The irony of course was Sharrow Bay was the opposite - incredibly time-warped mid-eighties fine dining (yes including a sorbet before the main) which appeared to serve everything with two sauces - the meaty one and the heavily reduced cream one. But I think as an overall experiences perhaps as (or more) pleasurable than Cartmel. Even on a gloomy day the views from the picture window were to die for.

In the end I'm glad I went to both, but I wouldn't drive all they way up from London for either.

J

More Cookbooks than Sense - my new Cookbook blog!
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One thing I have to say was that the portion control was absolutely miserly. OK it was a 12-13 course menu but normally in a degustation there is some progression so the main meat and fish dishes are larger (this adds some pacing to the meal). Here up until the puds everything was utterly thimble-sized. Call me a gourmand rather than a gourmet, but when I'm paying 89 notes I do like a nice feed.

I had a similar reaction at Roganic (haven't been at l'E), and I'm not a big eater. For me, it's not so much a matter of total quantity in the meal, I can always stuff myself with bread at home afterwards, it's that if the portion in any single dish is below a certain level, I cannot appreciate it, there isn't any development, it's just a puff of flavour. A bit like for wine - couldn't appreciate it with a 0.20 glass, say.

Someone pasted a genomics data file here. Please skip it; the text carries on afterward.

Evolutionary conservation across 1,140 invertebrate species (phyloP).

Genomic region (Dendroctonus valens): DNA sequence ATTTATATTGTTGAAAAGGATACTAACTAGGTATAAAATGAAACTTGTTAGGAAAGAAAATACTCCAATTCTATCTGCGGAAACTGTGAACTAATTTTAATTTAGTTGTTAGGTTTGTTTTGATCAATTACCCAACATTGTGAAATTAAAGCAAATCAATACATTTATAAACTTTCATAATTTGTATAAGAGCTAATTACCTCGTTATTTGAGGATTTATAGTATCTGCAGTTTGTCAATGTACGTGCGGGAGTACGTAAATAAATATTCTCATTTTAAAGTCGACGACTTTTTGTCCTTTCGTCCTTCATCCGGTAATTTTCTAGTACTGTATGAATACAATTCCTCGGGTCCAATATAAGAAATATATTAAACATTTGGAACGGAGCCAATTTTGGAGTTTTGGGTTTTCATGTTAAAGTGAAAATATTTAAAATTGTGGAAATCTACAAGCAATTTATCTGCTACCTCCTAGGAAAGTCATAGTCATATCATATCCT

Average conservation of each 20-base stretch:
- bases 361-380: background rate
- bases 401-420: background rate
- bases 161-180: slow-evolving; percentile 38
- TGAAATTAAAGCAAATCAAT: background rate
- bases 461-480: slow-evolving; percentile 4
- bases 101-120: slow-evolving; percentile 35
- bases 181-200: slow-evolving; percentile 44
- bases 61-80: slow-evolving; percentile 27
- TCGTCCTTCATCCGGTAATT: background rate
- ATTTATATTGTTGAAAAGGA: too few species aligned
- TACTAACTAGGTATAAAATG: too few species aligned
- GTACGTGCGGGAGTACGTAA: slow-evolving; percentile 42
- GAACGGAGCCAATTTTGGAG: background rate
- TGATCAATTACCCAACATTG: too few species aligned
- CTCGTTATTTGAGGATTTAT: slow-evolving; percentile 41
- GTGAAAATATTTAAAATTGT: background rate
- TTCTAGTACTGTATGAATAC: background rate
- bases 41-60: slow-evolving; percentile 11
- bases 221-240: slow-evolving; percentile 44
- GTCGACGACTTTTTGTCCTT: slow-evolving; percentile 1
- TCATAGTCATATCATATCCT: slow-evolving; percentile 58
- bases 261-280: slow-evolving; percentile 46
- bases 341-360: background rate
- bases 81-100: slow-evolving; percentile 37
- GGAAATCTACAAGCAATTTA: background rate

In terms of quality, is there anybody who's been both at Roganic and l'E? How do they compare? If I really wanted to understand Rogan's cuisine, should I travel or is the London experience representative?

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For me, it's not so much a matter of total quantity in the meal, I can always stuff myself with bread at home afterwards, it's that if the portion in any single dish is below a certain level, I cannot appreciate it, there isn't any development, it's just a puff of flavour. A bit like for wine - couldn't appreciate it with a 0.20 glass, say.

Yes I very much agree with this thinking. A taste of a dish is just not the same as a dish.

That's the reason I often tend to prefer going alc to tasting menus. Apart from the fact it normally saves you about twenty quid, it means you can really appreciate the food.